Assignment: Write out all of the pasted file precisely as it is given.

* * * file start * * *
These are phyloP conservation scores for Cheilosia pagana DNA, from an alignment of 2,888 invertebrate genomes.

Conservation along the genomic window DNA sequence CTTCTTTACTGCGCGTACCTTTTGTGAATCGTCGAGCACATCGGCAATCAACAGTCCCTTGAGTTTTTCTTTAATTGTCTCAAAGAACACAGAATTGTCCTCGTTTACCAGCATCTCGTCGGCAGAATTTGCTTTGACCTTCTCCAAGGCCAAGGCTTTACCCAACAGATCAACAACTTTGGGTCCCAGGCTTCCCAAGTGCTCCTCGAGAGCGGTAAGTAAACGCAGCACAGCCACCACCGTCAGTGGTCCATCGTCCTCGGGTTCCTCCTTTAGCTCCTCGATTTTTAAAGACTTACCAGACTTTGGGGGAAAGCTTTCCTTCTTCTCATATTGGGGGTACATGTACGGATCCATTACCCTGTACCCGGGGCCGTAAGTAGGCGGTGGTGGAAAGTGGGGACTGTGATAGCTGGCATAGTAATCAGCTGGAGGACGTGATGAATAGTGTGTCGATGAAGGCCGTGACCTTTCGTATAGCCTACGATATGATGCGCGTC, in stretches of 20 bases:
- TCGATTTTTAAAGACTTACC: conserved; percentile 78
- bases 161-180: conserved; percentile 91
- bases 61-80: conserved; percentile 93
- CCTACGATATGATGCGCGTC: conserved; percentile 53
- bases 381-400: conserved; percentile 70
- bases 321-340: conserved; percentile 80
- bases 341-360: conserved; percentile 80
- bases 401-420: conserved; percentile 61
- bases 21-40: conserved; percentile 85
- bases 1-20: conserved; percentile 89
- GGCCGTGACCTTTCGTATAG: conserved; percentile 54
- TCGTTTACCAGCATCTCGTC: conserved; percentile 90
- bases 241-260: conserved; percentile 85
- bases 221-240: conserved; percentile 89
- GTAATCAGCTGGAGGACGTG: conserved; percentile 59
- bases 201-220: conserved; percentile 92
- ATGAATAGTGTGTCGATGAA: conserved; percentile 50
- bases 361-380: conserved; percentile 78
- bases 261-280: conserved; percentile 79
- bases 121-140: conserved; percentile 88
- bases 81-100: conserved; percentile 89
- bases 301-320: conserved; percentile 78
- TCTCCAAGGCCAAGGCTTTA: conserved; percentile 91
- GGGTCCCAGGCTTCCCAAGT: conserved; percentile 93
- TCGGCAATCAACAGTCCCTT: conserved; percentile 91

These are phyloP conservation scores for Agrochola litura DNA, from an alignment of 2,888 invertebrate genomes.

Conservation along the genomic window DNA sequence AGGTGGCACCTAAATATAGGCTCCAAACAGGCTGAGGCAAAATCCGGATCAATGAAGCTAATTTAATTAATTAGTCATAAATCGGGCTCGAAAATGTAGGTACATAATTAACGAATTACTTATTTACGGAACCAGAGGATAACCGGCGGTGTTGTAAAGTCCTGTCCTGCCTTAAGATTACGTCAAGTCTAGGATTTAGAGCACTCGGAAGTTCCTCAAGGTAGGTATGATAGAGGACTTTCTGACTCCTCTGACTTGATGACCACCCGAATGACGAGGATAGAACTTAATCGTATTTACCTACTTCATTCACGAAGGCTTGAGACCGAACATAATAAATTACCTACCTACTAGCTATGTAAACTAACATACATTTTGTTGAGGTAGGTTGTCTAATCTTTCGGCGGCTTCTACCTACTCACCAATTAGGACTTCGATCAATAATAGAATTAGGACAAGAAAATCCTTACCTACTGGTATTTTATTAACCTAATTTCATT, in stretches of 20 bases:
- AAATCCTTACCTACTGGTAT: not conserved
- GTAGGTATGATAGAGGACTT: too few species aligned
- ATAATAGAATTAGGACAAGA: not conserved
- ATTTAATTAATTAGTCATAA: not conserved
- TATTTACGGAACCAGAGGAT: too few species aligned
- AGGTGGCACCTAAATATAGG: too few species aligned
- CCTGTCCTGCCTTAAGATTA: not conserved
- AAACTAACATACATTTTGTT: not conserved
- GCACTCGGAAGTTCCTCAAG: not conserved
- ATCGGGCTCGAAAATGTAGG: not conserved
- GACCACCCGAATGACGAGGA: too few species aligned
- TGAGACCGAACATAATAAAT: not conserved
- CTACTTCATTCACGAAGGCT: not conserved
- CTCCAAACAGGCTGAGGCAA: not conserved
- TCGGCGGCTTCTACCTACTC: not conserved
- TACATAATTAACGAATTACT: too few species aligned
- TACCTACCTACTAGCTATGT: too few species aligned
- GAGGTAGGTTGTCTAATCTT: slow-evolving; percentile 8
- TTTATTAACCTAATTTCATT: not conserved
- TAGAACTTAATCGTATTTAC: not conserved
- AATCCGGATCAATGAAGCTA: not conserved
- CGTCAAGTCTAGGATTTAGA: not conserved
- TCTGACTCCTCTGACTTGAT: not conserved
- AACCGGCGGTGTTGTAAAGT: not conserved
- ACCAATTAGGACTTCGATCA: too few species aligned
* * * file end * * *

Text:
These are phyloP conservation scores for Cheilosia pagana DNA, from an alignment of 2,888 invertebrate genomes.

Conservation along the genomic window DNA sequence CTTCTTTACTGCGCGTACCTTTTGTGAATCGTCGAGCACATCGGCAATCAACAGTCCCTTGAGTTTTTCTTTAATTGTCTCAAAGAACACAGAATTGTCCTCGTTTACCAGCATCTCGTCGGCAGAATTTGCTTTGACCTTCTCCAAGGCCAAGGCTTTACCCAACAGATCAACAACTTTGGGTCCCAGGCTTCCCAAGTGCTCCTCGAGAGCGGTAAGTAAACGCAGCACAGCCACCACCGTCAGTGGTCCATCGTCCTCGGGTTCCTCCTTTAGCTCCTCGATTTTTAAAGACTTACCAGACTTTGGGGGAAAGCTTTCCTTCTTCTCATATTGGGGGTACATGTACGGATCCATTACCCTGTACCCGGGGCCGTAAGTAGGCGGTGGTGGAAAGTGGGGACTGTGATAGCTGGCATAGTAATCAGCTGGAGGACGTGATGAATAGTGTGTCGATGAAGGCCGTGACCTTTCGTATAGCCTACGATATGATGCGCGTC, in stretches of 20 bases:
- TCGATTTTTAAAGACTTACC: conserved; percentile 78
- bases 161-180: conserved; percentile 91
- bases 61-80: conserved; percentile 93
- CCTACGATATGATGCGCGTC: conserved; percentile 53
- bases 381-400: conserved; percentile 70
- bases 321-340: conserved; percentile 80
- bases 341-360: conserved; percentile 80
- bases 401-420: conserved; percentile 61
- bases 21-40: conserved; percentile 85
- bases 1-20: conserved; percentile 89
- GGCCGTGACCTTTCGTATAG: conserved; percentile 54
- TCGTTTACCAGCATCTCGTC: conserved; percentile 90
- bases 241-260: conserved; percentile 85
- bases 221-240: conserved; percentile 89
- GTAATCAGCTGGAGGACGTG: conserved; percentile 59
- bases 201-220: conserved; percentile 92
- ATGAATAGTGTGTCGATGAA: conserved; percentile 50
- bases 361-380: conserved; percentile 78
- bases 261-280: conserved; percentile 79
- bases 121-140: conserved; percentile 88
- bases 81-100: conserved; percentile 89
- bases 301-320: conserved; percentile 78
- TCTCCAAGGCCAAGGCTTTA: conserved; percentile 91
- GGGTCCCAGGCTTCCCAAGT: conserved; percentile 93
- TCGGCAATCAACAGTCCCTT: conserved; percentile 91

These are phyloP conservation scores for Agrochola litura DNA, from an alignment of 2,888 invertebrate genomes.

Conservation along the genomic window DNA sequence AGGTGGCACCTAAATATAGGCTCCAAACAGGCTGAGGCAAAATCCGGATCAATGAAGCTAATTTAATTAATTAGTCATAAATCGGGCTCGAAAATGTAGGTACATAATTAACGAATTACTTATTTACGGAACCAGAGGATAACCGGCGGTGTTGTAAAGTCCTGTCCTGCCTTAAGATTACGTCAAGTCTAGGATTTAGAGCACTCGGAAGTTCCTCAAGGTAGGTATGATAGAGGACTTTCTGACTCCTCTGACTTGATGACCACCCGAATGACGAGGATAGAACTTAATCGTATTTACCTACTTCATTCACGAAGGCTTGAGACCGAACATAATAAATTACCTACCTACTAGCTATGTAAACTAACATACATTTTGTTGAGGTAGGTTGTCTAATCTTTCGGCGGCTTCTACCTACTCACCAATTAGGACTTCGATCAATAATAGAATTAGGACAAGAAAATCCTTACCTACTGGTATTTTATTAACCTAATTTCATT, in stretches of 20 bases:
- AAATCCTTACCTACTGGTAT: not conserved
- GTAGGTATGATAGAGGACTT: too few species aligned
- ATAATAGAATTAGGACAAGA: not conserved
- ATTTAATTAATTAGTCATAA: not conserved
- TATTTACGGAACCAGAGGAT: too few species aligned
- AGGTGGCACCTAAATATAGG: too few species aligned
- CCTGTCCTGCCTTAAGATTA: not conserved
- AAACTAACATACATTTTGTT: not conserved
- GCACTCGGAAGTTCCTCAAG: not conserved
- ATCGGGCTCGAAAATGTAGG: not conserved
- GACCACCCGAATGACGAGGA: too few species aligned
- TGAGACCGAACATAATAAAT: not conserved
- CTACTTCATTCACGAAGGCT: not conserved
- CTCCAAACAGGCTGAGGCAA: not conserved
- TCGGCGGCTTCTACCTACTC: not conserved
- TACATAATTAACGAATTACT: too few species aligned
- TACCTACCTACTAGCTATGT: too few species aligned
- GAGGTAGGTTGTCTAATCTT: slow-evolving; percentile 8
- TTTATTAACCTAATTTCATT: not conserved
- TAGAACTTAATCGTATTTAC: not conserved
- AATCCGGATCAATGAAGCTA: not conserved
- CGTCAAGTCTAGGATTTAGA: not conserved
- TCTGACTCCTCTGACTTGAT: not conserved
- AACCGGCGGTGTTGTAAAGT: not conserved
- ACCAATTAGGACTTCGATCA: too few species aligned